We’ll start off with the first question, which is pretty easy to analyze because the majority of retailers said the same thing: Let them know about the project in advance, not after launch.
A follow-up question (not shown here) asked if those retailers would mind having their e-mail addresses available publicly so creators can contact them at least a week before launch. Many of the retailers agreed to this, and their e-mail address are posted on this Google spreadsheet. Please do not spam them or add them to other mailing lists–this is only for Kickstarter launch notifications. Also, make sure you take into account a retailer’s location–don’t send retailers in Europe information that only applies to retailers in the US. Retailers may add their e-mails to that list.
Please rank the following pricing options from most compelling (1) to least compelling (4). All of these options entail the KS version of the game at a 50% discount off the KS MSRP.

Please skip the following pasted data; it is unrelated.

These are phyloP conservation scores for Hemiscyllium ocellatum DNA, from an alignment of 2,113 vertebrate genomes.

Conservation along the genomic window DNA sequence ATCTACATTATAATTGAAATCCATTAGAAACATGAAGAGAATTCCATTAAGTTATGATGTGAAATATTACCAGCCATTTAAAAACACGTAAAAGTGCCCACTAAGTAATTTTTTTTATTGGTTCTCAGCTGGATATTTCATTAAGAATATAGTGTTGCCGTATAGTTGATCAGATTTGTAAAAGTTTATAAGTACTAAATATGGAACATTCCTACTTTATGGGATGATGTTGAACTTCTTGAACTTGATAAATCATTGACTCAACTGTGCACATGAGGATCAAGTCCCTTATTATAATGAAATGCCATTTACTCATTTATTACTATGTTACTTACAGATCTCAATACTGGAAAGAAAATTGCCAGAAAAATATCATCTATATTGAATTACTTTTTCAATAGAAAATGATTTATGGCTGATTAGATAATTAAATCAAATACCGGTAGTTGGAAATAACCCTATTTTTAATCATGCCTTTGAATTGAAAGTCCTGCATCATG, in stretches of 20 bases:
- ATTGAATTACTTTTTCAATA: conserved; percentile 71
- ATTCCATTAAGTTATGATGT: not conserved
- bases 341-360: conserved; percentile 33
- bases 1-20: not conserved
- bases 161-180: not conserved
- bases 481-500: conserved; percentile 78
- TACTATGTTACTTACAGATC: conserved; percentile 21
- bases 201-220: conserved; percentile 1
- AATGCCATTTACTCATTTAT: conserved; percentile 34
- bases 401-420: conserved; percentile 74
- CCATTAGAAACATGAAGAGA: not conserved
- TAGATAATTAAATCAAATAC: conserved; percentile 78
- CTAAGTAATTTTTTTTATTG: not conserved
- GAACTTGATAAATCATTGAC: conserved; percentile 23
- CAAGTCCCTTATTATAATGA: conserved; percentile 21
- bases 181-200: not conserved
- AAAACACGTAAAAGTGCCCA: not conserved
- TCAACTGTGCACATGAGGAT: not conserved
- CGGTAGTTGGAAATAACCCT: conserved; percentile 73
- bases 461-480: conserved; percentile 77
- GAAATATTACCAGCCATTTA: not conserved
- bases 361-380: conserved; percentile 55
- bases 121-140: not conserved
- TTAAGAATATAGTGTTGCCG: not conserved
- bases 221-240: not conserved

This data is all over the place, and I think the way the survey was structured on Survey Monkey was a little confusing, so take this data with a grain of salt. Please make sure to read the question, though, because it’s important to note that all of these options were for games priced at a 50% discount off KS MSRP. 50% is the standard discount for retailers. “KS MSRP” is a made-up term that reflects that hypothetical MSRP of the game if you sold the KS version to retailers post-Kickstarter.
Overall, I think the key takeaway here is that there is no universal “best pricing method” for retailers. In general, smaller game stores are going to prefer smaller increments, while online giants like Cool Stuff and Miniature Market are much more interested in big bulk purchases.